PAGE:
Holder vs. Holder
When it comes to terrorists, the AG is at odds with himself.


Andrew C. McCarthy

Why does the Obama Justice Department seem to have trouble mounting a full-throated, compelling legal defense of Osama bin Laden’s killing? The problem for Eric Holder the attorney general could be Eric Holder the private attorney.

In 2004, Mr. Holder chose to file an amicus brief on behalf of Jose Padilla, the al-Qaeda terrorist sent to our country by bin Laden and Khalid Sheikh Mohammed to carry out a post-9/11 second wave of attacks. In the brief, Holder argued that a commander-in-chief lacks the constitutional authority to do what his boss, the current commander-in-chief, has just done: determine the parameters of the battlefield. By Holder’s lights — at least when the president is not named Obama — an al-Qaeda terrorist must be treated as a criminal defendant, not an enemy combatant, unless he is encountered on a traditional battlefield.

It would be useful if staffers at congressional oversight hearings passed around copies of Holder’s Padilla brief. It is a comprehensive attack on Bush counterterrorism, an enthusiastic endorsement of the law-enforcement approach in vogue during the Clinton era (when Holder was deputy attorney general under Janet Reno, who also signed on to the Padilla brief). This might explain why Holder sometimes has difficulty answering seemingly easy questions. That’s what happened this week, when the Senate Judiciary Committee quizzed the attorney general on the lawfulness of the U.S. military’s targeted killing of bin Laden.

This should be a no-brainer, unless you are a transnational progressive, such as those in the Human Rights Watch crowd, which does not concede the primacy of American law when it comes to American government action; or a pedant such as Fox’s Andrew Napolitano, who seems to think the Constitution’s words “declare war” have a talismanic quality, as if Congress were powerless to authorize warfare without uttering them.

A few days after the 9/11 atrocities, Congress — by huge bipartisan margins — enacted a sweeping authorization of the use of military force (AUMF). The AUMF, which was promptly signed by President Bush and has been reaffirmed repeatedly in congressional appropriations signed by Presidents Bush and Obama, states in pertinent part:

The President is authorized to use all necessary and appropriate force against those nations, organizations, or persons he determines planned, authorized, committed, or aided the terrorist attacks that occurred on September 11, 2001, or harbored such organizations or persons, in order to prevent any future acts of international terrorism against the United States by such nations, organizations or persons.

Congress could not more clearly have empowered the president to launch military operations against those responsible for the 9/11 attacks. No one was more responsible than bin Laden, who — to use the crystal clear AUMF terminology — planned and authorized the suicide-hijackings.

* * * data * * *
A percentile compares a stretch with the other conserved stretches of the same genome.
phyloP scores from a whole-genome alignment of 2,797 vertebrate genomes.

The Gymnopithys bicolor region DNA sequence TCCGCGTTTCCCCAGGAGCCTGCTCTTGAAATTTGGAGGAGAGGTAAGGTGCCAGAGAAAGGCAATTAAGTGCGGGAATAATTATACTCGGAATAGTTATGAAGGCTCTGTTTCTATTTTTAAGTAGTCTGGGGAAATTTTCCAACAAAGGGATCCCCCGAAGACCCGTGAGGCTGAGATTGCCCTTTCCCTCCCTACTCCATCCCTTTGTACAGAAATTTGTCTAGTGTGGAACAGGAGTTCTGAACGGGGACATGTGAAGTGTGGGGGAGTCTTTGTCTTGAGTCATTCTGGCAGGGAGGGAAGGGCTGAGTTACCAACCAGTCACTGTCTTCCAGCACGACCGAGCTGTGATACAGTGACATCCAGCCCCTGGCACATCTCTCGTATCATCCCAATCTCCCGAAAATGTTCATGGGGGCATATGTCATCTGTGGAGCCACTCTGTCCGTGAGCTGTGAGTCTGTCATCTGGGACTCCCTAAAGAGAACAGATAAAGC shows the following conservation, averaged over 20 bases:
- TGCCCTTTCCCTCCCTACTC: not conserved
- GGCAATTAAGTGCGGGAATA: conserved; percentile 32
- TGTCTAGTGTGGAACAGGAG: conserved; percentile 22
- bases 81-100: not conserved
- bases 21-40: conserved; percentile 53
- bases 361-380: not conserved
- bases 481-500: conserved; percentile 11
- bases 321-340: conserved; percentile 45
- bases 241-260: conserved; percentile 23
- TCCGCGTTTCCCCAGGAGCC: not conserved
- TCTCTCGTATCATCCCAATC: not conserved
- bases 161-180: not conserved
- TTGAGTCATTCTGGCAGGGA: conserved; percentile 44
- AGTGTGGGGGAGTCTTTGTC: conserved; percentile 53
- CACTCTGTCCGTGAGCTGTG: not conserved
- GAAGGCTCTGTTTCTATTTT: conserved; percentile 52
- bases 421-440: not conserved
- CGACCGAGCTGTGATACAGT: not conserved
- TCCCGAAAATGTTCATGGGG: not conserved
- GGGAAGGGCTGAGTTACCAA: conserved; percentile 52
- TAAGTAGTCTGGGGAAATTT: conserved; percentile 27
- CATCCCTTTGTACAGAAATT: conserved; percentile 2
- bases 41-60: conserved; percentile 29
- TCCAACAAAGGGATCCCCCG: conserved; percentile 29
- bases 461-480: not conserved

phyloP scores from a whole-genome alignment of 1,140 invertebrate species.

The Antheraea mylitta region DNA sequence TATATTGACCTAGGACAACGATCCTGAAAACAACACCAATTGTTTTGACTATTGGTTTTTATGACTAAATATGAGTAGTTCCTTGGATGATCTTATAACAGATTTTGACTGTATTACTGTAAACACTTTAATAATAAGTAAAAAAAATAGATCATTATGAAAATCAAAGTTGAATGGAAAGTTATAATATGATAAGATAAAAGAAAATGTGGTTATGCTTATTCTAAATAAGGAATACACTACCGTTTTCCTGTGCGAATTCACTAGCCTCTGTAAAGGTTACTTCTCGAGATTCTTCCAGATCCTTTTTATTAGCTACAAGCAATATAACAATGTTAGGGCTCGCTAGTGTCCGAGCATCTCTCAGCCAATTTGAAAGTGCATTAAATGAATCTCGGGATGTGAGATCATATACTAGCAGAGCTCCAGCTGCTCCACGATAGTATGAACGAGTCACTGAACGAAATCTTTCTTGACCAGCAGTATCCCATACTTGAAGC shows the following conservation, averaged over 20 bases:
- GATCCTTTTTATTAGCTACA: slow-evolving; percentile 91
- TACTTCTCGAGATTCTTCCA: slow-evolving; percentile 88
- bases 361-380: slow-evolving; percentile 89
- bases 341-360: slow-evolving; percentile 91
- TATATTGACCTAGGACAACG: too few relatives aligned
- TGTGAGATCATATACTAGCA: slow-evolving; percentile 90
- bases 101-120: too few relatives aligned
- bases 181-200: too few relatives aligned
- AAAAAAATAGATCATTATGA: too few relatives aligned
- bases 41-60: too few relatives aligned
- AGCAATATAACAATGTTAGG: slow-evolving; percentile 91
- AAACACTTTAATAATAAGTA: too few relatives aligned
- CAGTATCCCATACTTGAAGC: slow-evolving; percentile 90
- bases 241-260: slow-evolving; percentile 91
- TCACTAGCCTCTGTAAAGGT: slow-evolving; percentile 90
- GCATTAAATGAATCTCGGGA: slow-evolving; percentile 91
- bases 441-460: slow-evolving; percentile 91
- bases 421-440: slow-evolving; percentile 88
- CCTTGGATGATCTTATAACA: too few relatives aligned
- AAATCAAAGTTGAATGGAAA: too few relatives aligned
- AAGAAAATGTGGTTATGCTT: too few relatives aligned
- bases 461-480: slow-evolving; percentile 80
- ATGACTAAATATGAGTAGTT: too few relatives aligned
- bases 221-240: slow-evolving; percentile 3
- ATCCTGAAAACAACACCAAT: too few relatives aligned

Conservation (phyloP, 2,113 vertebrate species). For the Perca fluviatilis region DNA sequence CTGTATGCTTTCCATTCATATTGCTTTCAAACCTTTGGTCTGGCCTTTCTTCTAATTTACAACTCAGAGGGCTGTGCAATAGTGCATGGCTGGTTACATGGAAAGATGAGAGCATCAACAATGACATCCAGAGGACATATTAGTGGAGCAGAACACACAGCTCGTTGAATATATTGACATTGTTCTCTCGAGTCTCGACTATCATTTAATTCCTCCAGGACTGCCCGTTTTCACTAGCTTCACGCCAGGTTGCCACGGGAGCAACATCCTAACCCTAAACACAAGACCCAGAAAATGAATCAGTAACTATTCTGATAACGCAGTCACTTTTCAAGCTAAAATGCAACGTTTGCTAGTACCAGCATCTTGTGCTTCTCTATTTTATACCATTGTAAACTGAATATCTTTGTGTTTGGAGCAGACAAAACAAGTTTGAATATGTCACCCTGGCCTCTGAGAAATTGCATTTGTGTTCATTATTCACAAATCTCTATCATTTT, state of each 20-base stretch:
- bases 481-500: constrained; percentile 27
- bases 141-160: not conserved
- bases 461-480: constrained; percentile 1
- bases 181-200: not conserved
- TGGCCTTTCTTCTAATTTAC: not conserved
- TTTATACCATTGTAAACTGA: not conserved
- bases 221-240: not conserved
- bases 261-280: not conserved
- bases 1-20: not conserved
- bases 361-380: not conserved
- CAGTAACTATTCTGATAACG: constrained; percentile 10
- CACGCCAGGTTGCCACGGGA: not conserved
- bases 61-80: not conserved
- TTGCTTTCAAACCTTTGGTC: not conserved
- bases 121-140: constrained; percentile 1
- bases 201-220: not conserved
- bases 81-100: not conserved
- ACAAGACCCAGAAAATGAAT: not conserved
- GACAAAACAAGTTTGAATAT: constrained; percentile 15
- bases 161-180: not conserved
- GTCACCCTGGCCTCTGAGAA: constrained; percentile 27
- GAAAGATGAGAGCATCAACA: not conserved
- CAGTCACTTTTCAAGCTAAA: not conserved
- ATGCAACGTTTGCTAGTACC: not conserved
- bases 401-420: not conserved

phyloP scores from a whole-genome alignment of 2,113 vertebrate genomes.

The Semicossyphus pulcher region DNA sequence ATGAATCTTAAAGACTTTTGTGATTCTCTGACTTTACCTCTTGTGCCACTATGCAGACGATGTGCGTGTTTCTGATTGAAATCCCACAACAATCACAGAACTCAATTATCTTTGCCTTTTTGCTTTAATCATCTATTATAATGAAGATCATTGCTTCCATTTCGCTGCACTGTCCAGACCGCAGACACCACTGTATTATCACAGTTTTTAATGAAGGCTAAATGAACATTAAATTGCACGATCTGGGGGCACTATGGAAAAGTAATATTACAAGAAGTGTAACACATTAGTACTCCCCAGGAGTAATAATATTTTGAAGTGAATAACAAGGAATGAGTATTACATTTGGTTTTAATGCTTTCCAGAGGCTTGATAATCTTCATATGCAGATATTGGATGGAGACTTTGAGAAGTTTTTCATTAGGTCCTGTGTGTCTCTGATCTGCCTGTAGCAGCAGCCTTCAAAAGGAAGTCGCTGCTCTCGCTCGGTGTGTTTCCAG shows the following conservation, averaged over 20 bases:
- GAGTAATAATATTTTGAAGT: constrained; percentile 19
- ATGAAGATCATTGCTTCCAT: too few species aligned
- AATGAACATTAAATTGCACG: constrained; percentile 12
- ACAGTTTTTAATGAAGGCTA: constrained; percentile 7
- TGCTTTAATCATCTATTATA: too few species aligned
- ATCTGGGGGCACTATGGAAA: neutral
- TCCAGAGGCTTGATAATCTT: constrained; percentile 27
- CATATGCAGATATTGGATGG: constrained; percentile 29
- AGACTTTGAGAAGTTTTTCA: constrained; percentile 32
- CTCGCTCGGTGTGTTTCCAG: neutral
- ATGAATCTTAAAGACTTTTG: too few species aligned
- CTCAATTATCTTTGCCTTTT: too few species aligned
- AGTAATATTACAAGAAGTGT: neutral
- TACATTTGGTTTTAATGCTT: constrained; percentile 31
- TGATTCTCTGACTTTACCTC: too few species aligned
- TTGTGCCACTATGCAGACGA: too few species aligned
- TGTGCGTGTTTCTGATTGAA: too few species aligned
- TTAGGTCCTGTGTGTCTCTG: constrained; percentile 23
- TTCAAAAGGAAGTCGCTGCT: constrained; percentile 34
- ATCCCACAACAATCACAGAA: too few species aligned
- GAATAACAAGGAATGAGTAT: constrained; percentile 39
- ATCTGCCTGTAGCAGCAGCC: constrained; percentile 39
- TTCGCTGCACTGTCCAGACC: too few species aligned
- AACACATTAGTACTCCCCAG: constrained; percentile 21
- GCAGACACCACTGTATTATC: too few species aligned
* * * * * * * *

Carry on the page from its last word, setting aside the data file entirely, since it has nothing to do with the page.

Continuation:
Not only did the AUMF put our nation on a firm war footing, Congress imposed no geographical or situational limitations on combat operations against those determined by the commander-in-chief either to have carried out 9/11 or to have harbored those terrorists. Manifestly, either Pakistan is our ally — as its government and ours both profess — in which case killing bin Laden on its soil is routine (there having been many U.S. strikes against the enemy in Pakistan), or Pakistan was harboring bin Laden in Abbottabad, in which case the AUMF expressly authorizes not only attacks against al-Qaeda operatives in Pakistan but against Pakistan itself. Q.E.D.

Except it’s not that simple for Eric Holder the attorney general, because Eric Holder the private lawyer advocated greater legal protections for terrorists. 

The attorney general told the Judiciary Committee on Wednesday that the killing of bin Laden “was justified as an act of national self-defense.” But self-defense has nothing to do with it. True, the war is a defensive war in response to an atrocious terrorist attack; that, however, does not make each individual operation by which the war is waged an exercise in self-defense. In fact, had such a suggestion been made by a Bush-administration official, Holder would likely have been outraged: In effect, the self-defense rationale would give wartime presidents exactly the “blank check” the Lawyer Left insists they do not have. No, the operation in which bin Laden was killed was offensive, and rightly so.

As Fox news elaborated, the attorney general also trotted out a second theory:

Holder said it’s lawful to “target an enemy commander in the field,” just as U.S. forces did during World War II when it [sic] shot down a plane carrying Japanese Adm. Isoroku Yamamoto. Bin Laden was “by my estimation, and the estimation of the Justice Department, a lawful military target, and the operation was conducted consistent with our law [and] with our values.” Bin Laden made no attempts to surrender and there was “no indication he wanted to do that,” Holder said.

Notice that Holder’s defense here rests on the premise that bin Laden was targeted in the field, meaning, on a battlefield. If an enemy combatant is encountered on the battlefield and he does not surrender, he may be killed or captured — it makes no difference whether he was armed, as bin Laden apparently was not.


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